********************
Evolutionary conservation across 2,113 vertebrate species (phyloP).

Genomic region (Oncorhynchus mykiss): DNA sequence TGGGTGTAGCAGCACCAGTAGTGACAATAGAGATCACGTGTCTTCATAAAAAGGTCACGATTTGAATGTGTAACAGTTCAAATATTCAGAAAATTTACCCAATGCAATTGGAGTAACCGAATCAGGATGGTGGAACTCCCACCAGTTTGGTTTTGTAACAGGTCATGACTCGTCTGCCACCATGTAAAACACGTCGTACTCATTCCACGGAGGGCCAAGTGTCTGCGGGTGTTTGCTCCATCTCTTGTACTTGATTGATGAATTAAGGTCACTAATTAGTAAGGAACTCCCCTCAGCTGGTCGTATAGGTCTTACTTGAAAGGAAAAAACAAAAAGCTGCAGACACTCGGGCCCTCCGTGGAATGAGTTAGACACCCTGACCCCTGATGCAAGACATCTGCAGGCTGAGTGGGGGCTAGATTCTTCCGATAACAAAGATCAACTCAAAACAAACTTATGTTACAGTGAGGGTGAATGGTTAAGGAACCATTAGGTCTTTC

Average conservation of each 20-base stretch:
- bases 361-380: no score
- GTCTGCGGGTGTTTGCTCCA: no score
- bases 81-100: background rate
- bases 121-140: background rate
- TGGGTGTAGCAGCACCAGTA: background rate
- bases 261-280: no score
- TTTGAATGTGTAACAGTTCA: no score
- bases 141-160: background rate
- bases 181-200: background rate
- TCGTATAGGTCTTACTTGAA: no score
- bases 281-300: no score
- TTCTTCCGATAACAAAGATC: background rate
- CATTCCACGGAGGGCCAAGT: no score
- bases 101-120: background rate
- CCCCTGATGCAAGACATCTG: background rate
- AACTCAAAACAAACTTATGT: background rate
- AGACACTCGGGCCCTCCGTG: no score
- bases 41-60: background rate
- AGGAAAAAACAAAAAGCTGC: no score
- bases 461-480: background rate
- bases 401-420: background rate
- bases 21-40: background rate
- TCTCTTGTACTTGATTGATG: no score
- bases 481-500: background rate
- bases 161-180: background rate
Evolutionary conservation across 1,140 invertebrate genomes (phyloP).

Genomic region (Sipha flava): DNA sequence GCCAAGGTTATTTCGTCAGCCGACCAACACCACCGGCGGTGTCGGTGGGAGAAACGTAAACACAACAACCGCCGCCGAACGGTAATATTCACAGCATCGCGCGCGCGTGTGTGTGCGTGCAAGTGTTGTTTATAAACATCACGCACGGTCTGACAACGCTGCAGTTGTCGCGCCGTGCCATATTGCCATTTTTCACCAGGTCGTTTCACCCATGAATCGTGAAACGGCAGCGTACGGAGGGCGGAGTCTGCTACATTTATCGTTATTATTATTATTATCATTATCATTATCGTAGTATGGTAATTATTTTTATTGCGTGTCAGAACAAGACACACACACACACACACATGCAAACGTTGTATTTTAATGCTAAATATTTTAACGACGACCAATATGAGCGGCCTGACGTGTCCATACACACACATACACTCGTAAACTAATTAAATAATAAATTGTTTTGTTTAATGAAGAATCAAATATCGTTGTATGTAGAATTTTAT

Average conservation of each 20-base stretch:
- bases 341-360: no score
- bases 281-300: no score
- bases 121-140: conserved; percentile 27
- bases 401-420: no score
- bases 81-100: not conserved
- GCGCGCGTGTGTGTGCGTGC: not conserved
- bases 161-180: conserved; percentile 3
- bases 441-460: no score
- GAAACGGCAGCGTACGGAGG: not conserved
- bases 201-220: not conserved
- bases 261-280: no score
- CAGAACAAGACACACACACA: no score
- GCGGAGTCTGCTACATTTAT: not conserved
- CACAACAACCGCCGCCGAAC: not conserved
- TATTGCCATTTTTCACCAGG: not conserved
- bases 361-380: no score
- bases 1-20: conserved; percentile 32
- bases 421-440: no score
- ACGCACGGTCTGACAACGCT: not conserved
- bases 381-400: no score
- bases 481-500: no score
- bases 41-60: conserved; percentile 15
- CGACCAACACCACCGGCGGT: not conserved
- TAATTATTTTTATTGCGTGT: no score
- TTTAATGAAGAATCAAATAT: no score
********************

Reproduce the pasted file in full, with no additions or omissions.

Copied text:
Evolutionary conservation across 2,113 vertebrate species (phyloP).

Genomic region (Oncorhynchus mykiss): DNA sequence TGGGTGTAGCAGCACCAGTAGTGACAATAGAGATCACGTGTCTTCATAAAAAGGTCACGATTTGAATGTGTAACAGTTCAAATATTCAGAAAATTTACCCAATGCAATTGGAGTAACCGAATCAGGATGGTGGAACTCCCACCAGTTTGGTTTTGTAACAGGTCATGACTCGTCTGCCACCATGTAAAACACGTCGTACTCATTCCACGGAGGGCCAAGTGTCTGCGGGTGTTTGCTCCATCTCTTGTACTTGATTGATGAATTAAGGTCACTAATTAGTAAGGAACTCCCCTCAGCTGGTCGTATAGGTCTTACTTGAAAGGAAAAAACAAAAAGCTGCAGACACTCGGGCCCTCCGTGGAATGAGTTAGACACCCTGACCCCTGATGCAAGACATCTGCAGGCTGAGTGGGGGCTAGATTCTTCCGATAACAAAGATCAACTCAAAACAAACTTATGTTACAGTGAGGGTGAATGGTTAAGGAACCATTAGGTCTTTC

Average conservation of each 20-base stretch:
- bases 361-380: no score
- GTCTGCGGGTGTTTGCTCCA: no score
- bases 81-100: background rate
- bases 121-140: background rate
- TGGGTGTAGCAGCACCAGTA: background rate
- bases 261-280: no score
- TTTGAATGTGTAACAGTTCA: no score
- bases 141-160: background rate
- bases 181-200: background rate
- TCGTATAGGTCTTACTTGAA: no score
- bases 281-300: no score
- TTCTTCCGATAACAAAGATC: background rate
- CATTCCACGGAGGGCCAAGT: no score
- bases 101-120: background rate
- CCCCTGATGCAAGACATCTG: background rate
- AACTCAAAACAAACTTATGT: background rate
- AGACACTCGGGCCCTCCGTG: no score
- bases 41-60: background rate
- AGGAAAAAACAAAAAGCTGC: no score
- bases 461-480: background rate
- bases 401-420: background rate
- bases 21-40: background rate
- TCTCTTGTACTTGATTGATG: no score
- bases 481-500: background rate
- bases 161-180: background rate
Evolutionary conservation across 1,140 invertebrate genomes (phyloP).

Genomic region (Sipha flava): DNA sequence GCCAAGGTTATTTCGTCAGCCGACCAACACCACCGGCGGTGTCGGTGGGAGAAACGTAAACACAACAACCGCCGCCGAACGGTAATATTCACAGCATCGCGCGCGCGTGTGTGTGCGTGCAAGTGTTGTTTATAAACATCACGCACGGTCTGACAACGCTGCAGTTGTCGCGCCGTGCCATATTGCCATTTTTCACCAGGTCGTTTCACCCATGAATCGTGAAACGGCAGCGTACGGAGGGCGGAGTCTGCTACATTTATCGTTATTATTATTATTATCATTATCATTATCGTAGTATGGTAATTATTTTTATTGCGTGTCAGAACAAGACACACACACACACACACATGCAAACGTTGTATTTTAATGCTAAATATTTTAACGACGACCAATATGAGCGGCCTGACGTGTCCATACACACACATACACTCGTAAACTAATTAAATAATAAATTGTTTTGTTTAATGAAGAATCAAATATCGTTGTATGTAGAATTTTAT

Average conservation of each 20-base stretch:
- bases 341-360: no score
- bases 281-300: no score
- bases 121-140: conserved; percentile 27
- bases 401-420: no score
- bases 81-100: not conserved
- GCGCGCGTGTGTGTGCGTGC: not conserved
- bases 161-180: conserved; percentile 3
- bases 441-460: no score
- GAAACGGCAGCGTACGGAGG: not conserved
- bases 201-220: not conserved
- bases 261-280: no score
- CAGAACAAGACACACACACA: no score
- GCGGAGTCTGCTACATTTAT: not conserved
- CACAACAACCGCCGCCGAAC: not conserved
- TATTGCCATTTTTCACCAGG: not conserved
- bases 361-380: no score
- bases 1-20: conserved; percentile 32
- bases 421-440: no score
- ACGCACGGTCTGACAACGCT: not conserved
- bases 381-400: no score
- bases 481-500: no score
- bases 41-60: conserved; percentile 15
- CGACCAACACCACCGGCGGT: not conserved
- TAATTATTTTTATTGCGTGT: no score
- TTTAATGAAGAATCAAATAT: no score